Brexit -- the United Kingdom's vote to leave the European Union -- initially sent shockwaves through the global economic markets. The value of the pound plummeted immediately following the June 23 vote, as did commodities and stock trading around the globe. Markets can have an impact on hiring, both positively and negatively, so the chaos Brexit caused worldwide might understandably give job seekers pause.
Criterion released a report touting the benefits of human capital management software, or HCM software for short. Some background: HCM is a human resources system designed to clearly communicate employee goals, track progress and set benchmarks for improvement. HCM software tracks such milestones, and provides a streamlined platform between management and staff.
Peruse the CareerCast.com Jobs Rated Best Jobs of 2016 , and you'll notice a variety of careers in statistical and data analysis ranked in the Top 10. Growing emphasis in a variety of sectors contributes to the high rank of fields like data scientist and statistician.
Employment figures reported for April 2016 remained positive, but shy of the lofty gains made in recent months. How might this impact your hunt heading into summer, as the job market heats up commensurate with the temperature? In the last half-decade, April has ushered in the month-over-month growth typical of the spring and summer months with some of the bigger job gains seen all year, including a 346,000 job increase in 2011 and 310,000 in 2014. The reported 160,000 new jobs added to the American economy this April total the lowest single month gain posted yet in 2016.
The U.S. Bureau of Labor Statistics (BLS) released March 2016 employment estimates of about 215,000 new hires for the month, but an unemployment rate creeping ever-so-slightly from 4.9 to 5 percent. More Americans actively seeking jobs explains the incremental unemployment increase despite increased hiring. More hires could continue to bring those who stopped looking for new employment into the fold, thereby adding competition to what is otherwise a seeker's market.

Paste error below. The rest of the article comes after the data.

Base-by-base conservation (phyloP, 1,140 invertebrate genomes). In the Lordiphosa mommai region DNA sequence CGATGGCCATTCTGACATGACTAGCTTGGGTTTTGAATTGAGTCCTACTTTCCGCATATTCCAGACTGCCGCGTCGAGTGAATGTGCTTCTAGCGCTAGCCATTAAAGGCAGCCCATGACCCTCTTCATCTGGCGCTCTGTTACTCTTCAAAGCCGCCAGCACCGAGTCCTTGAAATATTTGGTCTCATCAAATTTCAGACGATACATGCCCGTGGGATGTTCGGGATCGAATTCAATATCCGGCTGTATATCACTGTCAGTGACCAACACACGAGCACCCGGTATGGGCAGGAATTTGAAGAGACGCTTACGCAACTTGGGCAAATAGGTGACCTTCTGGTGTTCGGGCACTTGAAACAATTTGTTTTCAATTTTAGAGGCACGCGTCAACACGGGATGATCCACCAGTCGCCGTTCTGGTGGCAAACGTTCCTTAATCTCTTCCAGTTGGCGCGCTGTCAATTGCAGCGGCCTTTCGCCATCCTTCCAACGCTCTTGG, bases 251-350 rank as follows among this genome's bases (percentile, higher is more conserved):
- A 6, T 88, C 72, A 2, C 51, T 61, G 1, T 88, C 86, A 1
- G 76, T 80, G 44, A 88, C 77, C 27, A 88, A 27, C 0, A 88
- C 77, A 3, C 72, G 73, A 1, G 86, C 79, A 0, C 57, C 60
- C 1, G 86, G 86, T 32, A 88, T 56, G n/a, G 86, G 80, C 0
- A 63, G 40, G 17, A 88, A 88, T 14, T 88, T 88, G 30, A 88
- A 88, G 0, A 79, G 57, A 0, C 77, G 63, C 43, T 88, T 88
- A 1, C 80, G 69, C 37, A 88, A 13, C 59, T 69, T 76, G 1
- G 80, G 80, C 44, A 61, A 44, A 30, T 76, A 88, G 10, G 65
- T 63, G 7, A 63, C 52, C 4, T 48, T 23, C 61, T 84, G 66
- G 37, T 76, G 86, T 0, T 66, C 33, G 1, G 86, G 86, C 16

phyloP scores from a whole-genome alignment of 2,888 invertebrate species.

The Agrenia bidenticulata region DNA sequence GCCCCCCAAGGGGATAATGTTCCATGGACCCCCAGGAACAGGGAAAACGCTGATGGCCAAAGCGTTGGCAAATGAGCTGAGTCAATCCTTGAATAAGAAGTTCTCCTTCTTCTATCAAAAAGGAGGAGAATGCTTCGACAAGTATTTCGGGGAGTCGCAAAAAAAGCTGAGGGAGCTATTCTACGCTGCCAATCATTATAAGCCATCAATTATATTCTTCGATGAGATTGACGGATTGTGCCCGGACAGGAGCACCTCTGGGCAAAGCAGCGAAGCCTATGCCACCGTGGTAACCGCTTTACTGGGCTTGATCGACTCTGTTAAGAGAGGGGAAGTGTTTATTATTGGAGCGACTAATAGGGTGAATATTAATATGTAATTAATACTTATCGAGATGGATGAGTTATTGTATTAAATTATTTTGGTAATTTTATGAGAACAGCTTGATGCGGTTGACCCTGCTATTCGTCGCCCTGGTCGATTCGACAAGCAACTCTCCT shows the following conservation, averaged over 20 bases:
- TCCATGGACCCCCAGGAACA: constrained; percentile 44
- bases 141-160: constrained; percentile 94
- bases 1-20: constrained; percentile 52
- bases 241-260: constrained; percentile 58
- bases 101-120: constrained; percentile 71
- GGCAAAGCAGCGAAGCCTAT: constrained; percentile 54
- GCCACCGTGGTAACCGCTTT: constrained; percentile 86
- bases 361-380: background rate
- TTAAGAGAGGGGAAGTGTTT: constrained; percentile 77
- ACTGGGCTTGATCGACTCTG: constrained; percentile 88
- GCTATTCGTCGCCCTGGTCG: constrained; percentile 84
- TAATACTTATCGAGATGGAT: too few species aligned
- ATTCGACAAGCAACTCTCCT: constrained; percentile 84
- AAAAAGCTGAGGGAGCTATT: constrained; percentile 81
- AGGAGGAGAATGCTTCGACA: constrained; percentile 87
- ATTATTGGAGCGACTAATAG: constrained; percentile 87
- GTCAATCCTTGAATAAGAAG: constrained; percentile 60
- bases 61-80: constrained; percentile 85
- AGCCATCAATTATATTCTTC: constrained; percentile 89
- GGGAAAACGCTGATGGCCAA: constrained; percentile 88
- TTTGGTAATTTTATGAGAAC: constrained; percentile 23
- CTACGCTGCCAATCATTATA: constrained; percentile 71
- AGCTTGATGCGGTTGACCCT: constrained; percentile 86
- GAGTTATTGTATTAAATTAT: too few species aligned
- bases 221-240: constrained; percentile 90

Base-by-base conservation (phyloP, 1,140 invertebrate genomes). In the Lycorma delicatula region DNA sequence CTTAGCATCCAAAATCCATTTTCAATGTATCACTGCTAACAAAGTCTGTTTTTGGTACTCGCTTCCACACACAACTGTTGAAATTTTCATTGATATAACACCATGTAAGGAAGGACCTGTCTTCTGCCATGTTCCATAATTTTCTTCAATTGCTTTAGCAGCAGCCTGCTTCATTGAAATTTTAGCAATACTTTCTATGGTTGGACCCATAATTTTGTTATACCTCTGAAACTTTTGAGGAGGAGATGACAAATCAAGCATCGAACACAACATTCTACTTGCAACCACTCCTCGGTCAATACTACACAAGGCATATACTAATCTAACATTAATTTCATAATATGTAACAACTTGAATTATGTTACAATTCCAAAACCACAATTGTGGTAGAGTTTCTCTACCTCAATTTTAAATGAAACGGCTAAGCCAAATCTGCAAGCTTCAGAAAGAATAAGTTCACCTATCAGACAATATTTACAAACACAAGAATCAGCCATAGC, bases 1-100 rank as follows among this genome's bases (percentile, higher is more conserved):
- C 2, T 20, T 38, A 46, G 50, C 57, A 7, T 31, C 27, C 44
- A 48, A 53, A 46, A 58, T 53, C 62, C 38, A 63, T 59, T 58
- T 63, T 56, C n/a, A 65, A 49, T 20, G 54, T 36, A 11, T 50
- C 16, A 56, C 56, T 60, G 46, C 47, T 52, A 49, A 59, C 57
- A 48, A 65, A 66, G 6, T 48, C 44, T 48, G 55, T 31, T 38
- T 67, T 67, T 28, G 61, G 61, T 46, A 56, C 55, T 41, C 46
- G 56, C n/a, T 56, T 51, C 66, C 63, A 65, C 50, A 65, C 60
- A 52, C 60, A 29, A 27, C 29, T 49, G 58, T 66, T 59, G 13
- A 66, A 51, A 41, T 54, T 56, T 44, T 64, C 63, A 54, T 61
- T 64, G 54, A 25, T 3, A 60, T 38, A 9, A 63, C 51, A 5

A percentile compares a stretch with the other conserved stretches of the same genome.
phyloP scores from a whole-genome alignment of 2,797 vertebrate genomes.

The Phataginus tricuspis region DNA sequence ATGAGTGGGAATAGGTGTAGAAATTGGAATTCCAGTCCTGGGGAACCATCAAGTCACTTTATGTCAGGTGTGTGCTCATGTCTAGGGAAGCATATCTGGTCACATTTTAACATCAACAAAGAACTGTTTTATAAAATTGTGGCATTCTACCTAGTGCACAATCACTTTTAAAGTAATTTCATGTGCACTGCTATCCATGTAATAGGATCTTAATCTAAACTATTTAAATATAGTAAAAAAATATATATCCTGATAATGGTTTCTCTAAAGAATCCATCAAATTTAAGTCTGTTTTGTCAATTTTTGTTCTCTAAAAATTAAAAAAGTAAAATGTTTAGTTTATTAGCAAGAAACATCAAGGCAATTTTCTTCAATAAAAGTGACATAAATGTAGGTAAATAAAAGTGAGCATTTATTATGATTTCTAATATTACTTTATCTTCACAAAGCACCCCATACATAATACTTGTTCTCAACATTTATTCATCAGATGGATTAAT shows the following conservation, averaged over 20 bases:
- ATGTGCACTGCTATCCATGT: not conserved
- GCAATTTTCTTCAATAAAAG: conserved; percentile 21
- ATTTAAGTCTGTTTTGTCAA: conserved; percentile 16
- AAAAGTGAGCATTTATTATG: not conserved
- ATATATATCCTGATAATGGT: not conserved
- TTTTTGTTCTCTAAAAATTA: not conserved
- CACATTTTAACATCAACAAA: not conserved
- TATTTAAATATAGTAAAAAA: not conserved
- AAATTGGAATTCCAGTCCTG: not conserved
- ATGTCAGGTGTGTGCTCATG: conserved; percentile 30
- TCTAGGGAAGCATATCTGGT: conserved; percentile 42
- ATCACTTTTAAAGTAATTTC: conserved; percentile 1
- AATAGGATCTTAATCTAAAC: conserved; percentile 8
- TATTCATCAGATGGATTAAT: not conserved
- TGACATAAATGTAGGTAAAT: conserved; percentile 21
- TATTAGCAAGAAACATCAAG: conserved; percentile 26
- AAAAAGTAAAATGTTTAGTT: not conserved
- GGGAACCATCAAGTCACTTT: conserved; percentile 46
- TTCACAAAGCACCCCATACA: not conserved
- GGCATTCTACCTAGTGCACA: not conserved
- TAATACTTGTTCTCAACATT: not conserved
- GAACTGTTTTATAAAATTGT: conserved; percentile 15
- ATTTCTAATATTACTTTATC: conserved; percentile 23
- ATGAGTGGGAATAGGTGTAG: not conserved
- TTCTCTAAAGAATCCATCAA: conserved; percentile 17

Yet another economic component the Great Recession negatively impacted shows signs of improvement. The revised, fourth-quarter 2015 GDP of 1.4% outpaced estimates and finished the year on a decided upswing. The momentum of 2015 has continued into 2016, with consumer spending up -- albeit at a small rate -- per Gallup survey data . So what does that mean for the job market?
Positives can and should be gleaned from improved labor market numbers, but a return to pre-recession employment percentages do not indicate a complete recovery from the worst economic slump since the Great Depression. Reintegrating workers who stopped looking or couldn't look for employment altogether is the next phase in the job market recovery, which Five Thirty Eight's Ben Casselman addresses in his column .
U.S. Department of Labor employment numbers for February 2016 far exceeded economist expectations. The labor market added around 242,000 jobs for the month, more than 50,000 than the month's projection. Revisions to the December and January totals were also announced Friday. Despite stock market turbulence and tumbling oil prices -- or perhaps because of those factors -- the strong February hiring numbers are the best indicator yet that the 2016 job market is friendly to seekers.